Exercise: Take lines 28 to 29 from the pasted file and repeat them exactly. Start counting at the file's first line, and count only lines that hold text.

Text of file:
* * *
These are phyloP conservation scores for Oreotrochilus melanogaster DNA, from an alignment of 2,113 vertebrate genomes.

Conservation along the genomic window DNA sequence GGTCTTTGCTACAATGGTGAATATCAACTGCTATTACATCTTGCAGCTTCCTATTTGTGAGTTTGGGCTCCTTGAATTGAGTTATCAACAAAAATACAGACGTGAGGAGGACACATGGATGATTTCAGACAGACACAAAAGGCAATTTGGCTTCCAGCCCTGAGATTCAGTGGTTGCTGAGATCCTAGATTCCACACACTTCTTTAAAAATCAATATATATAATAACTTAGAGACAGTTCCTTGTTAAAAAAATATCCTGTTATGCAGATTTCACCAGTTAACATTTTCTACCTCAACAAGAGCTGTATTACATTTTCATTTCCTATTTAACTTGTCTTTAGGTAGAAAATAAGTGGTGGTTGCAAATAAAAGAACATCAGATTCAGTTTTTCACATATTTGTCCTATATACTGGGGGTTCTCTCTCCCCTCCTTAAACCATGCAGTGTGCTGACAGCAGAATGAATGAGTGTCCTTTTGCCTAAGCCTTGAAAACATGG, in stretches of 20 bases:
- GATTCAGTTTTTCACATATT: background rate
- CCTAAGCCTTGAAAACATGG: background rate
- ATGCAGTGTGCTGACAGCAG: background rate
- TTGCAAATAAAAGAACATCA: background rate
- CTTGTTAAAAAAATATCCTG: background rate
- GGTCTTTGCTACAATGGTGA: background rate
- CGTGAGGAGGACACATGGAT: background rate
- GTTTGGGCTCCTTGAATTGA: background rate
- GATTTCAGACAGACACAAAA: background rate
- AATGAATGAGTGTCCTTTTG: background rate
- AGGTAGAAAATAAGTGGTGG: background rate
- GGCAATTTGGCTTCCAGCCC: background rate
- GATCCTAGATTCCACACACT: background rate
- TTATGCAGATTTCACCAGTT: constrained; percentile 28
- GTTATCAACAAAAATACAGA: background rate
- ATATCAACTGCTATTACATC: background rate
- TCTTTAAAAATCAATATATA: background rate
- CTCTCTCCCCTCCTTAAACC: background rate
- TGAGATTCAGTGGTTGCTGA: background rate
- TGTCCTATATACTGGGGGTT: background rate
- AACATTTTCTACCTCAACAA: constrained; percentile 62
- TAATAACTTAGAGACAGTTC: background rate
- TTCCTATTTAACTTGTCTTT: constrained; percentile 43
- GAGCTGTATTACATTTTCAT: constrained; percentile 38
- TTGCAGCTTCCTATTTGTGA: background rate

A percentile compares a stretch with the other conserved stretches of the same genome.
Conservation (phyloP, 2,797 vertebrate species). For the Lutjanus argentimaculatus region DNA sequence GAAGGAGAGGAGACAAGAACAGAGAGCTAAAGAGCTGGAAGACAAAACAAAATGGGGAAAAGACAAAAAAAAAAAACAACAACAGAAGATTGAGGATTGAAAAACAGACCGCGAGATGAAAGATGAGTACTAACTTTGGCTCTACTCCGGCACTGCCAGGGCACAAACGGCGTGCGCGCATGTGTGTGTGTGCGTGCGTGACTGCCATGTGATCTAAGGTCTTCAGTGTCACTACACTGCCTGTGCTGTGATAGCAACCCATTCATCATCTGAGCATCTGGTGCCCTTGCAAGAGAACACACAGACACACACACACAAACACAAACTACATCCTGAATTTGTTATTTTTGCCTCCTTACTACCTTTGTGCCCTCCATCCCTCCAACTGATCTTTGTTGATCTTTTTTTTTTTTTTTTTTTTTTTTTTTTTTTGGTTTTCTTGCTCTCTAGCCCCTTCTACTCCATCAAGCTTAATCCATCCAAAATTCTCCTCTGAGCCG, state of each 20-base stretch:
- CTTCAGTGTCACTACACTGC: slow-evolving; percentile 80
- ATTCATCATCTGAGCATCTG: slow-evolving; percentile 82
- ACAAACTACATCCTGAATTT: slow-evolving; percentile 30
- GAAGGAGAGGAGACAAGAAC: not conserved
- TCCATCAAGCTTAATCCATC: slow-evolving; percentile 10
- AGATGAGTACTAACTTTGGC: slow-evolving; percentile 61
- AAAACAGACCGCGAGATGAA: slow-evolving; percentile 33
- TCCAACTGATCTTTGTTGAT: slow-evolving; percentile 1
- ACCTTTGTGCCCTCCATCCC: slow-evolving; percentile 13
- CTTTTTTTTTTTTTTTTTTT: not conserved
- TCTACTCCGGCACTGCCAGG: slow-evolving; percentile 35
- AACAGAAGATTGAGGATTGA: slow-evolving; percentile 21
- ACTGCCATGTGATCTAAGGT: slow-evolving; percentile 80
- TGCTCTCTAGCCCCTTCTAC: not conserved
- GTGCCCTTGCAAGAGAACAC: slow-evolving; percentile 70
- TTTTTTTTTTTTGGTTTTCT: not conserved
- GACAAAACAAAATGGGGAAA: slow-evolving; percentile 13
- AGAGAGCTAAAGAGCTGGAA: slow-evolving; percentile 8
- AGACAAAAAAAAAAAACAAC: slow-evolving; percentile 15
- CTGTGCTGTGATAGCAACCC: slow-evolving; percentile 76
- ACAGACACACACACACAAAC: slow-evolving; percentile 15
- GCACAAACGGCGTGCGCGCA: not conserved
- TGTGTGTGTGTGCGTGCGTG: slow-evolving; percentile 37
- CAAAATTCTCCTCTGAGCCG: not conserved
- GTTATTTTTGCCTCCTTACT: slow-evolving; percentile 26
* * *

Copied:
A percentile compares a stretch with the other conserved stretches of the same genome.
Conservation (phyloP, 2,797 vertebrate species). For the Lutjanus argentimaculatus region DNA sequence GAAGGAGAGGAGACAAGAACAGAGAGCTAAAGAGCTGGAAGACAAAACAAAATGGGGAAAAGACAAAAAAAAAAAACAACAACAGAAGATTGAGGATTGAAAAACAGACCGCGAGATGAAAGATGAGTACTAACTTTGGCTCTACTCCGGCACTGCCAGGGCACAAACGGCGTGCGCGCATGTGTGTGTGTGCGTGCGTGACTGCCATGTGATCTAAGGTCTTCAGTGTCACTACACTGCCTGTGCTGTGATAGCAACCCATTCATCATCTGAGCATCTGGTGCCCTTGCAAGAGAACACACAGACACACACACACAAACACAAACTACATCCTGAATTTGTTATTTTTGCCTCCTTACTACCTTTGTGCCCTCCATCCCTCCAACTGATCTTTGTTGATCTTTTTTTTTTTTTTTTTTTTTTTTTTTTTTTGGTTTTCTTGCTCTCTAGCCCCTTCTACTCCATCAAGCTTAATCCATCCAAAATTCTCCTCTGAGCCG, state of each 20-base stretch: